Browse by title

You are looking at 1 - 10 of 13 items :

  • International Accounting x
  • Law - Academic x
Clear All
You do not have access to this content

Edited by Richard Eccleston and Ainsley Elbra

Since the financial crisis the extent of corporate tax avoidance has attracted media headlines and the attention of political leaders the world over. This study examines the ‘new’ politics of corporate taxation and the role of civil society organisations in shaping the international tax agenda and influencing the tax practices of the world’s largest and most powerful corporations. It highlights the complex and multi-dimensional strategies used by activists to influence public opinion, formal regulation and corporate behaviour in relation to international taxation.
You do not have access to this content

Richard Eccleston and Ainsley Elbra

Economic liberalisation and the rise of MNCs in recent decades have been a double-edged sword. With the exception of the 2008 Financial Crisis and its aftermath, the rise of global capitalism has been a key driver of economic growth and technological innovation, but at the same time has undermined state sovereignty and exacerbated inequality (Mikler 2018). Nowhere has this dualism been more apparent than in the realm of corporate taxation, which has become a prime example of what Martin Wolf (2012) describes as a ‘contemporary tragedy of the global commons’. The ‘tragedy’ is such that MNC tax avoidance is now estimated to deny governments over a quarter of a trillion US dollars per year, and after years of ignoring the issue governments and firms are being forced to act (Clausing 2015; OECD 2015).

This content is available to you

Ainsley Elbra and Richard Eccleston

Blatant corporate tax avoidance has attracted the ire of politicians, citizens and consumers the world over in recent years. Since the financial crisis of 2008, international taxation has become a mainstream political issue championed by social justice campaigners and the progressive press the world over. Globally, governments and intergovernmental organisations have announced a range of reforms designed to ensure that MNCs pay their ‘fair share’ of tax, while some of the world’s most powerful and profitable firms have been subjected to multibillion-dollar fines.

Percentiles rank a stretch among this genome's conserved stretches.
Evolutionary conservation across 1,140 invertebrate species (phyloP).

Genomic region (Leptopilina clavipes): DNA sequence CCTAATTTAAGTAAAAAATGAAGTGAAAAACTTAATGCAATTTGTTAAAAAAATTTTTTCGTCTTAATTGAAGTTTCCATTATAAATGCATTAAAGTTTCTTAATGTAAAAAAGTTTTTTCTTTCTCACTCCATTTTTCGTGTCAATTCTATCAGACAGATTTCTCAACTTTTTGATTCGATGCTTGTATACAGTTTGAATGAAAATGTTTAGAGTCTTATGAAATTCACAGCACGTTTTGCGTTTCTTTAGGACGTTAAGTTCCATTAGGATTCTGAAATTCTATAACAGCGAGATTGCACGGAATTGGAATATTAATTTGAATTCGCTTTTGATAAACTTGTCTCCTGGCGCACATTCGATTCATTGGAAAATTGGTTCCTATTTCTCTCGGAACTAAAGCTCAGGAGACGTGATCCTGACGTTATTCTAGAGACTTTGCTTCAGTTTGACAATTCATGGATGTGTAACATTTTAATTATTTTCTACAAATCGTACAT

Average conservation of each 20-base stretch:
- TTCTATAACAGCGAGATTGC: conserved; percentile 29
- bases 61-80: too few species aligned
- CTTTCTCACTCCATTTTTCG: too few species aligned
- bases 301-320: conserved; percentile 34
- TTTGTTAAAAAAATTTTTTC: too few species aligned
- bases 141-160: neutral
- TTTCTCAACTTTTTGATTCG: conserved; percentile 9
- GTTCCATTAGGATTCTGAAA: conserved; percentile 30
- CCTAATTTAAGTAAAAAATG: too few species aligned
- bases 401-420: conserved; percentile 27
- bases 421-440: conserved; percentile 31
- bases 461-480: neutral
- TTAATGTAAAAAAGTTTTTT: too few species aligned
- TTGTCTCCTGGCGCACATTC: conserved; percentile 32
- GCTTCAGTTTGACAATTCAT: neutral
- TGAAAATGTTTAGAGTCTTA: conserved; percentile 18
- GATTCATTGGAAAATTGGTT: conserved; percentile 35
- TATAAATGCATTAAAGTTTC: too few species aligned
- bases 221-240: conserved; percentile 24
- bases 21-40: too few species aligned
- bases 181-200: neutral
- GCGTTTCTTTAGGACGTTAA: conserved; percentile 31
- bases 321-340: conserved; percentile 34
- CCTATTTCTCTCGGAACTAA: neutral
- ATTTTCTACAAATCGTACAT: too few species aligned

This content is available to you

Edited by Marijn van Daelen and Christoph Van der Elst

This content is available to you

Edited by Marijn van Daelen and Christoph Van der Elst

This content is available to you

Edited by Marijn van Daelen and Christoph Van der Elst

You do not have access to this content

Marijn van Daelen and Arco van de Ven

You do not have access to this content

Risk Management and Corporate Governance

Interconnections in Law, Accounting and Tax

Edited by Marijn van Daelen and Christoph Van der Elst

In reaction to the recent financial crisis and corporate failures at the beginning of the millennium, the emphasis of the business community in corporate governance has shifted towards internal control and risk management issues. As a result, risk management discussion has reached an unprecedented level for academics and practitioners alike. This international, multidisciplinary book provides a comprehensive overview of the risk management landscape, encompassing its challenges and problems and taking stock of its influence on both companies and society as a whole.
You do not have access to this content

Marijn van Daelen

You do not have access to this content

Arco van de Ven